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Hello. I am reading an introduction to induction example, and I am having the hardest time trying to determine what exactly happened in the proof. Can somebody please help? How can ##3^{k-1}## + ##3^{k-2}## + ##3^{k-3}## all of a sudden become ##3^{k-1}##+##3^{k-1}##+##3^{k-1}## and how can be all of a sudden become 3? I'm so confused. Please help.

P(n) denotes the following: If ##b_{1}##, ##b_{2}##, ##b_{3}##... is a sequence defined by the following:

##b_{0}## = 1, ##b_{1}## = 2, ##b_{2}## = 3, ##b_{k}## = ##b_{k-3}## + ##b_{k-2}## + ##b_{k-1}## for all integers k ≥3; then, ##b_{n}## is ≤ ##3_{n}## for all integers n ≥ 0.

i) base case: prove that P(0), P(1) and P(2) are true. (Note: in sequence problems, you

must prove all given base cases.)

##b_{0}## = 1 which is ≤ ##3^{0}##

##b_{1}## = 2 which is ≤ ##3^{1}##

##b_{2}## = 3 which is ≤ ##3^{2}##

ii) induction hypothesis is to assume P(i) for k > 2: for all positive integers i where

1 ≤ i < k, ##b_{i}## ≤ ##3^{i}##, and show that ##b_{k}## ≤ ##3^{k}##.

PROOF:

The definition of the sequence tells us that ##b_{k-3}## + ##b_{k-2}## + ##b_{k-1}## for all integers k ≥ 3.

Since k > 2, 0 ≤ k-3 ≤ k, and so by the inductive hypothesis, ##b_{k-1}## ≤ ##3^{k-1}##, ##b_{k-2}## ≤ ##3^{k-2}## and ##b_{k-3}## ≤ ##3^{k-3}##. If we add these inequalities and apply the laws of basic algebra, we get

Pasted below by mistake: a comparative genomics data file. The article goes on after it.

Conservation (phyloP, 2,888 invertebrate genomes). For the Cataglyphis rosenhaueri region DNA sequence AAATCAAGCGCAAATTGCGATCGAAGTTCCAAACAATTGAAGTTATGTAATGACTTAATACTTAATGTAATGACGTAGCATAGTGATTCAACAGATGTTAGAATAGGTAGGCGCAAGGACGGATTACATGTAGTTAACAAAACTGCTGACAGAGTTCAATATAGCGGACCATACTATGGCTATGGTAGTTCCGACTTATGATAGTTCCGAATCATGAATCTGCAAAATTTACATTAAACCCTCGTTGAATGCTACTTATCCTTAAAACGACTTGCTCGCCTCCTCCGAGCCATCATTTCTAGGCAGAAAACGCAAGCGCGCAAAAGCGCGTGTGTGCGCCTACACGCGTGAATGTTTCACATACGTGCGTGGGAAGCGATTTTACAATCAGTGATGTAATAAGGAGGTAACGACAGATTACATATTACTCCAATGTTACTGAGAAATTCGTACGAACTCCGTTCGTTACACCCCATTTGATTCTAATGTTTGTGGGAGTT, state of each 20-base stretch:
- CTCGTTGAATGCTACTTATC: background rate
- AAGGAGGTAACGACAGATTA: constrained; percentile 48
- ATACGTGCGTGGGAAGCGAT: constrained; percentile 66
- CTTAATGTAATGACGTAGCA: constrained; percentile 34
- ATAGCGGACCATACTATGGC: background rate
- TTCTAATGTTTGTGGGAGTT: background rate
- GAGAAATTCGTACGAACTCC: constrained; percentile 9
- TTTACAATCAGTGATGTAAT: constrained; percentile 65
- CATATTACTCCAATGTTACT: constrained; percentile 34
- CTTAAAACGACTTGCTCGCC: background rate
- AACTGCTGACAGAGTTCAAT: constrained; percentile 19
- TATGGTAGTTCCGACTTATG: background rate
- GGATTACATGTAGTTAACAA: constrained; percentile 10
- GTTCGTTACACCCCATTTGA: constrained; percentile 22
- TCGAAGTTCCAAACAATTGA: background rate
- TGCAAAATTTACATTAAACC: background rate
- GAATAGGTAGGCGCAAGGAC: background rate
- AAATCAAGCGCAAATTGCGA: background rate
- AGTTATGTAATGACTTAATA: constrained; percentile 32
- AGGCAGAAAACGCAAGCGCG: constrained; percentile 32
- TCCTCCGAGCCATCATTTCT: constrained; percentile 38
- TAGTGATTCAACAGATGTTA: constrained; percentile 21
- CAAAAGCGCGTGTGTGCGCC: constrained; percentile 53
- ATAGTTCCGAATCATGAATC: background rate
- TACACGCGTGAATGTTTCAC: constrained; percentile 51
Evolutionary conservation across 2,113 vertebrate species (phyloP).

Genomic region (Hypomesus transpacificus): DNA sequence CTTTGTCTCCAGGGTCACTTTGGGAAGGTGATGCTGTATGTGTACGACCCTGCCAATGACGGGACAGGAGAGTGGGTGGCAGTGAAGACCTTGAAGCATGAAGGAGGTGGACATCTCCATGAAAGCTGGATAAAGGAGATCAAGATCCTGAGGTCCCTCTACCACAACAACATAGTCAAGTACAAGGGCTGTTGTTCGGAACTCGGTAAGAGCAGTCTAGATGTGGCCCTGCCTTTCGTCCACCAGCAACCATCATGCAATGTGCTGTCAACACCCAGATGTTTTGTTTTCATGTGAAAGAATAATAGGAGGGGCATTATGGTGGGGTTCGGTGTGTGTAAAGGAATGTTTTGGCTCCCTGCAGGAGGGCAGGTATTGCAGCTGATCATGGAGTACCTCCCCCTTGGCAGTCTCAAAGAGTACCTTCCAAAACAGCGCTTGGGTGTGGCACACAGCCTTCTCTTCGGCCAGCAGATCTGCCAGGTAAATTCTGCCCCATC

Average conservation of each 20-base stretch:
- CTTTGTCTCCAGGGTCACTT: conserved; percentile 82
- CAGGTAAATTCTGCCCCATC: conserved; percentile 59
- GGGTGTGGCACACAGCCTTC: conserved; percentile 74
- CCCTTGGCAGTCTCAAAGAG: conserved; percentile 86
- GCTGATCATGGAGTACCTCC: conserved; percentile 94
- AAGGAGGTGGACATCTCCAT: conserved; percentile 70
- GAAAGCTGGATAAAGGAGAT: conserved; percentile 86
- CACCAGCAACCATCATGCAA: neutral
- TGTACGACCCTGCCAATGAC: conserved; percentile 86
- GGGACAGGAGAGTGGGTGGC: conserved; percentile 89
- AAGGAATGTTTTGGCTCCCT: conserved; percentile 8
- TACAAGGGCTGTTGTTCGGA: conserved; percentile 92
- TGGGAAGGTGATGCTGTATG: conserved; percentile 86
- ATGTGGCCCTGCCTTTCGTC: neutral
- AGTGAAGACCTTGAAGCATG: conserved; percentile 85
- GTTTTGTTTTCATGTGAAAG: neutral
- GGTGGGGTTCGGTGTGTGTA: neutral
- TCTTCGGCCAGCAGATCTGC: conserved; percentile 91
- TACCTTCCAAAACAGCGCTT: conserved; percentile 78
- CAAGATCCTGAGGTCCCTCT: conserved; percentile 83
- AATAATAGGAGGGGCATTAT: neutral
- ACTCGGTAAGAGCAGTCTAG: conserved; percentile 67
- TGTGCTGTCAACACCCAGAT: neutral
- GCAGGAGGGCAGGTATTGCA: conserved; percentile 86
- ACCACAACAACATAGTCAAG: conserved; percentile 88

##b_{k-3}## + ##b_{k-2}## + ##b_{k-1}## ≤ ##3^{k-1}## + ##3^{k-2}## + ##3^{k-3}##

##3^{k-1}## + ##3^{k-2}## + ##3^{k-3}## ≤ ##3^{k-1}## + ##3^{k-1}## + ##3^{k-1}##

##3^{k-1}## + ##3^{k-1}## + ##3^{k-1}## = ##3## * ##3^{k-1}## = ##3^{k}##

And thus by substitution, ##b_{k}## ≤ ##3^{k}## which is what we set out to prove. P(k) is true when P(i) is true, where i < k, and therefore P(n) is true for all natural numbers.

P(n) denotes the following: If ##b_{1}##, ##b_{2}##, ##b_{3}##... is a sequence defined by the following:

##b_{0}## = 1, ##b_{1}## = 2, ##b_{2}## = 3, ##b_{k}## = ##b_{k-3}## + ##b_{k-2}## + ##b_{k-1}## for all integers k ≥3; then, ##b_{n}## is ≤ ##3_{n}## for all integers n ≥ 0.

i) base case: prove that P(0), P(1) and P(2) are true. (Note: in sequence problems, you

must prove all given base cases.)

##b_{0}## = 1 which is ≤ ##3^{0}##

##b_{1}## = 2 which is ≤ ##3^{1}##

##b_{2}## = 3 which is ≤ ##3^{2}##

ii) induction hypothesis is to assume P(i) for k > 2: for all positive integers i where

1 ≤ i < k, ##b_{i}## ≤ ##3^{i}##, and show that ##b_{k}## ≤ ##3^{k}##.

PROOF:

The definition of the sequence tells us that ##b_{k-3}## + ##b_{k-2}## + ##b_{k-1}## for all integers k ≥ 3.

Since k > 2, 0 ≤ k-3 ≤ k, and so by the inductive hypothesis, ##b_{k-1}## ≤ ##3^{k-1}##, ##b_{k-2}## ≤ ##3^{k-2}## and ##b_{k-3}## ≤ ##3^{k-3}##. If we add these inequalities and apply the laws of basic algebra, we get

##b_{k-3}## + ##b_{k-2}## + ##b_{k-1}## ≤ ##3^{k-1}## + ##3^{k-2}## + ##3^{k-3}##

##3^{k-1}## + ##3^{k-2}## + ##3^{k-3}## ≤ ##3^{k-1}## + ##3^{k-1}## + ##3^{k-1}##

**<------- What?**##3^{k-1}## + ##3^{k-1}## + ##3^{k-1}## = ##3## * ##3^{k-1}## = ##3^{k}##

And thus by substitution, ##b_{k}## ≤ ##3^{k}## which is what we set out to prove. P(k) is true when P(i) is true, where i < k, and therefore P(n) is true for all natural numbers.

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